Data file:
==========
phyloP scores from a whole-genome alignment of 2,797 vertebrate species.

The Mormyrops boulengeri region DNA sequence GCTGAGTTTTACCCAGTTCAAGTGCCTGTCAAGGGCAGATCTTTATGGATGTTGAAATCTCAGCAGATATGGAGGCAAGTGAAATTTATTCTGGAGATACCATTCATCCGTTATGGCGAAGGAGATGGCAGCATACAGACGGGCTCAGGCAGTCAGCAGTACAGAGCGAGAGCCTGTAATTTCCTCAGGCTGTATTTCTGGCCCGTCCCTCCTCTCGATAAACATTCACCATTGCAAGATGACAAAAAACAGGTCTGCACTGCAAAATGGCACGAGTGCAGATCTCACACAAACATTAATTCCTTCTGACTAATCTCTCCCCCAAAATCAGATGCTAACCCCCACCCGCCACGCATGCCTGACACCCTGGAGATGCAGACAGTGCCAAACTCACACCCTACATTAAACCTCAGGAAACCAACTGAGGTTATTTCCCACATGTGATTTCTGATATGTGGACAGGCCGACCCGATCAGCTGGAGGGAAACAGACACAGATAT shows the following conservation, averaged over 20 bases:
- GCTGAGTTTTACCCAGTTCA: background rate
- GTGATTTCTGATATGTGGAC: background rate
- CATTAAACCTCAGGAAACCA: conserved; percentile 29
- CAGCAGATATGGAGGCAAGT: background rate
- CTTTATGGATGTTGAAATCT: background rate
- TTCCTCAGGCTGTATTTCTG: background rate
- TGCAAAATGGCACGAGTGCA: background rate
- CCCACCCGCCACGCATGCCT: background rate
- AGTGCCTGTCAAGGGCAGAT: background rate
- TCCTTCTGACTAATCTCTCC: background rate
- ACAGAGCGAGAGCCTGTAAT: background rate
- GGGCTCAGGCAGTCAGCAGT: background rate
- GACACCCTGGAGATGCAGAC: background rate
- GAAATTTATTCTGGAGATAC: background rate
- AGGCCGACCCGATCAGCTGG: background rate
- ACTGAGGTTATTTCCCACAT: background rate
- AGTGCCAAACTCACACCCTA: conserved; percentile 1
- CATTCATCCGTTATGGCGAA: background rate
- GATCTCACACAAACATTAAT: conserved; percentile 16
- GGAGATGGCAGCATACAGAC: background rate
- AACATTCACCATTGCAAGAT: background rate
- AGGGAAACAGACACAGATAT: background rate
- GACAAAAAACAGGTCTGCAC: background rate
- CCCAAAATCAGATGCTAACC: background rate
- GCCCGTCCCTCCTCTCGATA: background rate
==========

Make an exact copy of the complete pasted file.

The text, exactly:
phyloP scores from a whole-genome alignment of 2,797 vertebrate species.

The Mormyrops boulengeri region DNA sequence GCTGAGTTTTACCCAGTTCAAGTGCCTGTCAAGGGCAGATCTTTATGGATGTTGAAATCTCAGCAGATATGGAGGCAAGTGAAATTTATTCTGGAGATACCATTCATCCGTTATGGCGAAGGAGATGGCAGCATACAGACGGGCTCAGGCAGTCAGCAGTACAGAGCGAGAGCCTGTAATTTCCTCAGGCTGTATTTCTGGCCCGTCCCTCCTCTCGATAAACATTCACCATTGCAAGATGACAAAAAACAGGTCTGCACTGCAAAATGGCACGAGTGCAGATCTCACACAAACATTAATTCCTTCTGACTAATCTCTCCCCCAAAATCAGATGCTAACCCCCACCCGCCACGCATGCCTGACACCCTGGAGATGCAGACAGTGCCAAACTCACACCCTACATTAAACCTCAGGAAACCAACTGAGGTTATTTCCCACATGTGATTTCTGATATGTGGACAGGCCGACCCGATCAGCTGGAGGGAAACAGACACAGATAT shows the following conservation, averaged over 20 bases:
- GCTGAGTTTTACCCAGTTCA: background rate
- GTGATTTCTGATATGTGGAC: background rate
- CATTAAACCTCAGGAAACCA: conserved; percentile 29
- CAGCAGATATGGAGGCAAGT: background rate
- CTTTATGGATGTTGAAATCT: background rate
- TTCCTCAGGCTGTATTTCTG: background rate
- TGCAAAATGGCACGAGTGCA: background rate
- CCCACCCGCCACGCATGCCT: background rate
- AGTGCCTGTCAAGGGCAGAT: background rate
- TCCTTCTGACTAATCTCTCC: background rate
- ACAGAGCGAGAGCCTGTAAT: background rate
- GGGCTCAGGCAGTCAGCAGT: background rate
- GACACCCTGGAGATGCAGAC: background rate
- GAAATTTATTCTGGAGATAC: background rate
- AGGCCGACCCGATCAGCTGG: background rate
- ACTGAGGTTATTTCCCACAT: background rate
- AGTGCCAAACTCACACCCTA: conserved; percentile 1
- CATTCATCCGTTATGGCGAA: background rate
- GATCTCACACAAACATTAAT: conserved; percentile 16
- GGAGATGGCAGCATACAGAC: background rate
- AACATTCACCATTGCAAGAT: background rate
- AGGGAAACAGACACAGATAT: background rate
- GACAAAAAACAGGTCTGCAC: background rate
- CCCAAAATCAGATGCTAACC: background rate
- GCCCGTCCCTCCTCTCGATA: background rate